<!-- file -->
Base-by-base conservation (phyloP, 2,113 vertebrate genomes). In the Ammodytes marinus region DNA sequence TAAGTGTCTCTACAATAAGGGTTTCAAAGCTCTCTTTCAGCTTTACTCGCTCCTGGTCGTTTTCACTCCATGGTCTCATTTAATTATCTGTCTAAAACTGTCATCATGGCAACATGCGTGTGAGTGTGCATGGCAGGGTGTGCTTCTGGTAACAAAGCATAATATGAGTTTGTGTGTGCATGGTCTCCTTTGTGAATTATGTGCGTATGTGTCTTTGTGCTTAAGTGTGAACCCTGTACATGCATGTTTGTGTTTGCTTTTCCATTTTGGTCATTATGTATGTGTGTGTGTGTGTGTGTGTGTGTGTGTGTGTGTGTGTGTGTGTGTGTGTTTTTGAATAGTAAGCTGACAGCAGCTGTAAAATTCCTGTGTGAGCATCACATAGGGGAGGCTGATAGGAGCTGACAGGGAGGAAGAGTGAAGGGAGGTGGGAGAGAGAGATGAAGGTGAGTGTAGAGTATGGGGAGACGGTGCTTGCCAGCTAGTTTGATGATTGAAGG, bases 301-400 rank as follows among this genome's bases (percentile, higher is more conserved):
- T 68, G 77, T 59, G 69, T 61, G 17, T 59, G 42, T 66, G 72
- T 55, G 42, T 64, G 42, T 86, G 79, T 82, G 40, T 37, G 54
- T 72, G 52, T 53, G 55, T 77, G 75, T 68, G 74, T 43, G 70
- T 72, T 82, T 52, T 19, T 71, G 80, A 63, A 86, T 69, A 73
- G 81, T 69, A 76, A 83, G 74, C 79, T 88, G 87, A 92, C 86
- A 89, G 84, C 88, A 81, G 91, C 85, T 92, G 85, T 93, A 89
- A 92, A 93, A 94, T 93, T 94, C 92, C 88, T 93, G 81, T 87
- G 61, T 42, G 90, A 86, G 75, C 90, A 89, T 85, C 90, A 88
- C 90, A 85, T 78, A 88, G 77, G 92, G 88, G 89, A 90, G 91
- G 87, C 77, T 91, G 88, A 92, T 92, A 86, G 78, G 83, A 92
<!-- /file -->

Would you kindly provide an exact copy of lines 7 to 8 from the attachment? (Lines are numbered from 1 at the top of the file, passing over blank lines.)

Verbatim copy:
- A 89, G 84, C 88, A 81, G 91, C 85, T 92, G 85, T 93, A 89
- A 92, A 93, A 94, T 93, T 94, C 92, C 88, T 93, G 81, T 87